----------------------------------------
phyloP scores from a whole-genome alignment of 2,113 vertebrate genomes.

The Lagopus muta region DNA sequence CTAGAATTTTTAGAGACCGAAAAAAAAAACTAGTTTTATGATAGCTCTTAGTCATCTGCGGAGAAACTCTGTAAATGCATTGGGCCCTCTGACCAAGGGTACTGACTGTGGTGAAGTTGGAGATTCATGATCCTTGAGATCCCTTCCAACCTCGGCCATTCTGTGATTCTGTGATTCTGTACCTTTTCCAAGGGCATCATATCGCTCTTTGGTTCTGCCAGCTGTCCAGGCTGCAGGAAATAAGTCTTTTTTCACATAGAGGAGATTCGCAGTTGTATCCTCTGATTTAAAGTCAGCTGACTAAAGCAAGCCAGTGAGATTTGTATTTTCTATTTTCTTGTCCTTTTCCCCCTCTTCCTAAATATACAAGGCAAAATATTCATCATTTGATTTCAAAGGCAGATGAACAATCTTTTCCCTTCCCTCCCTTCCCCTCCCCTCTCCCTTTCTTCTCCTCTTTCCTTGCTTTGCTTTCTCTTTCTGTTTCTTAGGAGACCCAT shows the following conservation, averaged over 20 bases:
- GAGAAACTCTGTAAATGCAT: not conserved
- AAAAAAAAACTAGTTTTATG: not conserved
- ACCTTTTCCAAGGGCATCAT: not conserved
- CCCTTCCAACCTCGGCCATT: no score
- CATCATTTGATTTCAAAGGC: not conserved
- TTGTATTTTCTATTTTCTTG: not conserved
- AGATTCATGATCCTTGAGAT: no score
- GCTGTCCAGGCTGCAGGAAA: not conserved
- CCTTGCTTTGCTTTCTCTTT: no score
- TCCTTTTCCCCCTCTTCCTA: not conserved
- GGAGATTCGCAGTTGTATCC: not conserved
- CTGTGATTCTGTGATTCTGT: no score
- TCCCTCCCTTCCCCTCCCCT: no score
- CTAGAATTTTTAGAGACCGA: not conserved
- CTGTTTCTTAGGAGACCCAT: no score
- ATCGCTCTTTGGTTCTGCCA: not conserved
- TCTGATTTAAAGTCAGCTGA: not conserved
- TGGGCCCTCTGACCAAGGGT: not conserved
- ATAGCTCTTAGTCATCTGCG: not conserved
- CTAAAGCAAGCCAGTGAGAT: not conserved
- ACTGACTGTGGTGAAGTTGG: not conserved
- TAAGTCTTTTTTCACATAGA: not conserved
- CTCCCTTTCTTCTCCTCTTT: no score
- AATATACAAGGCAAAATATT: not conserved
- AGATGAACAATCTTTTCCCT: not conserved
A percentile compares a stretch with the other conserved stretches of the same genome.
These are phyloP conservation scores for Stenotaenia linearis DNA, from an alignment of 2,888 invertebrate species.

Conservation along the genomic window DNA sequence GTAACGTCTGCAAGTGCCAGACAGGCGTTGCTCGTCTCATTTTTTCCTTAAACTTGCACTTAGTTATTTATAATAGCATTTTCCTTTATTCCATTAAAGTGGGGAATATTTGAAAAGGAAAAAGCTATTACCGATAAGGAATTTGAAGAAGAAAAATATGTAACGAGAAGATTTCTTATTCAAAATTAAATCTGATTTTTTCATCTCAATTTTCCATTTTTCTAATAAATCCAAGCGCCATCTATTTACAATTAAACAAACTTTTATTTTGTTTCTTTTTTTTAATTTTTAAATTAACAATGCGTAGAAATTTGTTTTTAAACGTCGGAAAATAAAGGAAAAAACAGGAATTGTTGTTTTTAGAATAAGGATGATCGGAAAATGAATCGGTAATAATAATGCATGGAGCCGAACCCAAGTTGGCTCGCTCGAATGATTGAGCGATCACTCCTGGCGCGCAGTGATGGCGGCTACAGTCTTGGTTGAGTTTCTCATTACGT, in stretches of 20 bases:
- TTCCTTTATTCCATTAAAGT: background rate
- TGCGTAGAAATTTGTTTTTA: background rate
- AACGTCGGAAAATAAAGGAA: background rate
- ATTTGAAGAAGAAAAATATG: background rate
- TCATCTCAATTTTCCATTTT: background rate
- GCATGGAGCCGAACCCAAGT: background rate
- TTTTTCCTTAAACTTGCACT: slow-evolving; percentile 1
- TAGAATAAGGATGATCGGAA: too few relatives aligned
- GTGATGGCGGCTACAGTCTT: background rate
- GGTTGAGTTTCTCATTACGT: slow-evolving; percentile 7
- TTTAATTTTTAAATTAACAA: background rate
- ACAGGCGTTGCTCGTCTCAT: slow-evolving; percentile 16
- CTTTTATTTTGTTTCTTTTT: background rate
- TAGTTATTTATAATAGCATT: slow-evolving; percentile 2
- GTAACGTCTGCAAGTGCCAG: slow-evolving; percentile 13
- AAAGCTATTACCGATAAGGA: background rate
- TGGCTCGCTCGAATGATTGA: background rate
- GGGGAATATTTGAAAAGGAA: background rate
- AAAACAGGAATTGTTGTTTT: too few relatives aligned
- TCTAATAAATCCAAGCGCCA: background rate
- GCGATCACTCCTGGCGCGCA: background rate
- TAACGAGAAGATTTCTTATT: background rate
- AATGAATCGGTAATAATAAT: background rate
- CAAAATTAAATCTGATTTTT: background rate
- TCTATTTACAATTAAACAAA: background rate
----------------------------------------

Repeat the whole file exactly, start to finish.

phyloP scores from a whole-genome alignment of 2,113 vertebrate genomes.

The Lagopus muta region DNA sequence CTAGAATTTTTAGAGACCGAAAAAAAAAACTAGTTTTATGATAGCTCTTAGTCATCTGCGGAGAAACTCTGTAAATGCATTGGGCCCTCTGACCAAGGGTACTGACTGTGGTGAAGTTGGAGATTCATGATCCTTGAGATCCCTTCCAACCTCGGCCATTCTGTGATTCTGTGATTCTGTACCTTTTCCAAGGGCATCATATCGCTCTTTGGTTCTGCCAGCTGTCCAGGCTGCAGGAAATAAGTCTTTTTTCACATAGAGGAGATTCGCAGTTGTATCCTCTGATTTAAAGTCAGCTGACTAAAGCAAGCCAGTGAGATTTGTATTTTCTATTTTCTTGTCCTTTTCCCCCTCTTCCTAAATATACAAGGCAAAATATTCATCATTTGATTTCAAAGGCAGATGAACAATCTTTTCCCTTCCCTCCCTTCCCCTCCCCTCTCCCTTTCTTCTCCTCTTTCCTTGCTTTGCTTTCTCTTTCTGTTTCTTAGGAGACCCAT shows the following conservation, averaged over 20 bases:
- GAGAAACTCTGTAAATGCAT: not conserved
- AAAAAAAAACTAGTTTTATG: not conserved
- ACCTTTTCCAAGGGCATCAT: not conserved
- CCCTTCCAACCTCGGCCATT: no score
- CATCATTTGATTTCAAAGGC: not conserved
- TTGTATTTTCTATTTTCTTG: not conserved
- AGATTCATGATCCTTGAGAT: no score
- GCTGTCCAGGCTGCAGGAAA: not conserved
- CCTTGCTTTGCTTTCTCTTT: no score
- TCCTTTTCCCCCTCTTCCTA: not conserved
- GGAGATTCGCAGTTGTATCC: not conserved
- CTGTGATTCTGTGATTCTGT: no score
- TCCCTCCCTTCCCCTCCCCT: no score
- CTAGAATTTTTAGAGACCGA: not conserved
- CTGTTTCTTAGGAGACCCAT: no score
- ATCGCTCTTTGGTTCTGCCA: not conserved
- TCTGATTTAAAGTCAGCTGA: not conserved
- TGGGCCCTCTGACCAAGGGT: not conserved
- ATAGCTCTTAGTCATCTGCG: not conserved
- CTAAAGCAAGCCAGTGAGAT: not conserved
- ACTGACTGTGGTGAAGTTGG: not conserved
- TAAGTCTTTTTTCACATAGA: not conserved
- CTCCCTTTCTTCTCCTCTTT: no score
- AATATACAAGGCAAAATATT: not conserved
- AGATGAACAATCTTTTCCCT: not conserved
A percentile compares a stretch with the other conserved stretches of the same genome.
These are phyloP conservation scores for Stenotaenia linearis DNA, from an alignment of 2,888 invertebrate species.

Conservation along the genomic window DNA sequence GTAACGTCTGCAAGTGCCAGACAGGCGTTGCTCGTCTCATTTTTTCCTTAAACTTGCACTTAGTTATTTATAATAGCATTTTCCTTTATTCCATTAAAGTGGGGAATATTTGAAAAGGAAAAAGCTATTACCGATAAGGAATTTGAAGAAGAAAAATATGTAACGAGAAGATTTCTTATTCAAAATTAAATCTGATTTTTTCATCTCAATTTTCCATTTTTCTAATAAATCCAAGCGCCATCTATTTACAATTAAACAAACTTTTATTTTGTTTCTTTTTTTTAATTTTTAAATTAACAATGCGTAGAAATTTGTTTTTAAACGTCGGAAAATAAAGGAAAAAACAGGAATTGTTGTTTTTAGAATAAGGATGATCGGAAAATGAATCGGTAATAATAATGCATGGAGCCGAACCCAAGTTGGCTCGCTCGAATGATTGAGCGATCACTCCTGGCGCGCAGTGATGGCGGCTACAGTCTTGGTTGAGTTTCTCATTACGT, in stretches of 20 bases:
- TTCCTTTATTCCATTAAAGT: background rate
- TGCGTAGAAATTTGTTTTTA: background rate
- AACGTCGGAAAATAAAGGAA: background rate
- ATTTGAAGAAGAAAAATATG: background rate
- TCATCTCAATTTTCCATTTT: background rate
- GCATGGAGCCGAACCCAAGT: background rate
- TTTTTCCTTAAACTTGCACT: slow-evolving; percentile 1
- TAGAATAAGGATGATCGGAA: too few relatives aligned
- GTGATGGCGGCTACAGTCTT: background rate
- GGTTGAGTTTCTCATTACGT: slow-evolving; percentile 7
- TTTAATTTTTAAATTAACAA: background rate
- ACAGGCGTTGCTCGTCTCAT: slow-evolving; percentile 16
- CTTTTATTTTGTTTCTTTTT: background rate
- TAGTTATTTATAATAGCATT: slow-evolving; percentile 2
- GTAACGTCTGCAAGTGCCAG: slow-evolving; percentile 13
- AAAGCTATTACCGATAAGGA: background rate
- TGGCTCGCTCGAATGATTGA: background rate
- GGGGAATATTTGAAAAGGAA: background rate
- AAAACAGGAATTGTTGTTTT: too few relatives aligned
- TCTAATAAATCCAAGCGCCA: background rate
- GCGATCACTCCTGGCGCGCA: background rate
- TAACGAGAAGATTTCTTATT: background rate
- AATGAATCGGTAATAATAAT: background rate
- CAAAATTAAATCTGATTTTT: background rate
- TCTATTTACAATTAAACAAA: background rate